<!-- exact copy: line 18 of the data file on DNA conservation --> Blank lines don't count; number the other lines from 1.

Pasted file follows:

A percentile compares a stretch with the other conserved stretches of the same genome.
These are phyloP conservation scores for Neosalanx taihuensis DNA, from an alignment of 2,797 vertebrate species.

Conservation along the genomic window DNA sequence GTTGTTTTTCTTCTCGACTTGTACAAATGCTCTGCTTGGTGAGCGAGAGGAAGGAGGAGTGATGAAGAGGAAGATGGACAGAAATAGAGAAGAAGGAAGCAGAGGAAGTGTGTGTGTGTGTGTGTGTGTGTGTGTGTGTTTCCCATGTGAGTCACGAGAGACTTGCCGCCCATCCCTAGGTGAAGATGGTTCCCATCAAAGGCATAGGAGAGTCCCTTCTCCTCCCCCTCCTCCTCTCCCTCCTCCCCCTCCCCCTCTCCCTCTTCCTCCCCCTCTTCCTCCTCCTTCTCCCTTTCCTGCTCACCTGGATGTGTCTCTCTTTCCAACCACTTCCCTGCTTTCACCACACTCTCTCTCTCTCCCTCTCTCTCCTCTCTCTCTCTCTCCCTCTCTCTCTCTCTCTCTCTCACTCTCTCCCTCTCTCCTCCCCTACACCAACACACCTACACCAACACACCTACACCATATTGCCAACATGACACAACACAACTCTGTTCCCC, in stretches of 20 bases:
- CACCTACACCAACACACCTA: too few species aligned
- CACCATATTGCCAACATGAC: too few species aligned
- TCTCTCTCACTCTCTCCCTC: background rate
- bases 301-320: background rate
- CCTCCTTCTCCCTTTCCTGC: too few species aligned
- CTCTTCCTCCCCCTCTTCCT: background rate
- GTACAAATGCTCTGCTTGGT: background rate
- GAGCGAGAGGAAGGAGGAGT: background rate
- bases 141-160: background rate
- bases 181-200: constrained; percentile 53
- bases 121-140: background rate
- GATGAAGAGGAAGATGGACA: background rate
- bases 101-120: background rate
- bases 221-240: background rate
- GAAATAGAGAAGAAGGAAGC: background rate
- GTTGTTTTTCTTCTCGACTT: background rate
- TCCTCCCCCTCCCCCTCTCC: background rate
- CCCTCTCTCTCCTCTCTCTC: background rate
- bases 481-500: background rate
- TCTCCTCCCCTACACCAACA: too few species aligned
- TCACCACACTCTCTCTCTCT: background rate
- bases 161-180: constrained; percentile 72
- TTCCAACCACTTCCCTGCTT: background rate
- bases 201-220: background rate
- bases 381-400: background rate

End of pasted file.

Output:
- GAAATAGAGAAGAAGGAAGC: background rate